X-Ray image of the Sun, February, 15, 2011. (NOAA Space Weather Prediction Center)

Above is the most recent image of the Sun’s lower atmosphere in X-Rays. Compare with a similar image from Sunday. One thing that you can notice is the rotation of the Sun on its axis – it rotates about once per month at the equator, but rotates a bit more slowly at the poles.

Solar X-Ray flux, February, 2011 (NOAA Space Weather Prediction Center)

The X-Ray flux measurements from the GOES-15 satellite shows a number of small bursts from the Sun during the past couple of days, but nothing major.

Auroral Oval, Norther Polar Map (NOAA Space Weather Prediction Center)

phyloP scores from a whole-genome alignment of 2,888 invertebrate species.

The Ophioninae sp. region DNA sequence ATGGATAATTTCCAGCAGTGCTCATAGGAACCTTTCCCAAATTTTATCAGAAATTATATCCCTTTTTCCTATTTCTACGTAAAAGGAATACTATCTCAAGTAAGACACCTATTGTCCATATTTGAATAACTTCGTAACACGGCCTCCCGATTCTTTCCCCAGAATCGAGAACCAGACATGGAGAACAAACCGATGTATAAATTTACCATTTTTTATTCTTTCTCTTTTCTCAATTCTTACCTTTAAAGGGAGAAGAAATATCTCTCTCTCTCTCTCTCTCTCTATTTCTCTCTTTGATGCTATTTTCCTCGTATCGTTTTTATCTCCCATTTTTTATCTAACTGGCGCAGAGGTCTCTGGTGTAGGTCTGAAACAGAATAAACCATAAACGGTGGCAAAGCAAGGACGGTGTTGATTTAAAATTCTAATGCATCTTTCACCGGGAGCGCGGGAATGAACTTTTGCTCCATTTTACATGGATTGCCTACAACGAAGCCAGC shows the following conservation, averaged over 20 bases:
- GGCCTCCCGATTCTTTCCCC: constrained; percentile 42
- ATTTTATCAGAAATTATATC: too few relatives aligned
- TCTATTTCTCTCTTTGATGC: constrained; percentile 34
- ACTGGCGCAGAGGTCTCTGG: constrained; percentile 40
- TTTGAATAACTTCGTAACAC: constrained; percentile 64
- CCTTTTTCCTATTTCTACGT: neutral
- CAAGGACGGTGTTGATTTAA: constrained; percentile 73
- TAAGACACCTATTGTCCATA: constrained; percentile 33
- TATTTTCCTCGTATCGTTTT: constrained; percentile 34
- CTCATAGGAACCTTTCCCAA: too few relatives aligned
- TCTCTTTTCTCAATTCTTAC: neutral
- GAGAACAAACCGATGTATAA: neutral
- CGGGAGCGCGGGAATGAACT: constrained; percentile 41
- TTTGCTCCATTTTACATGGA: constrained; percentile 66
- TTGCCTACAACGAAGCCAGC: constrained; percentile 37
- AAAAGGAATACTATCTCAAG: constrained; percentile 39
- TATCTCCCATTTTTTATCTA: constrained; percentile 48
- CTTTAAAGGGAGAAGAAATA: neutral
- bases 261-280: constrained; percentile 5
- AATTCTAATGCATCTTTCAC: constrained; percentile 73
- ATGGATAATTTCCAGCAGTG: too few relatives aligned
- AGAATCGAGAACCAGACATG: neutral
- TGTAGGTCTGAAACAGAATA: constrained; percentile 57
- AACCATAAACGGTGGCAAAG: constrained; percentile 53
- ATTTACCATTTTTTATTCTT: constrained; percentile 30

In fact, a look at the Earth’s polar regions shows that the Auroral Ovals are roughly normal. You would be able so see the aurorae if the yellow circle were to lie near your portion of the world. As of now, it appears that viewing is limited to northern Canada, Norway, Greenland and northern Siberia. For more details, please see NOAA’s Space Weather Prediction Center.

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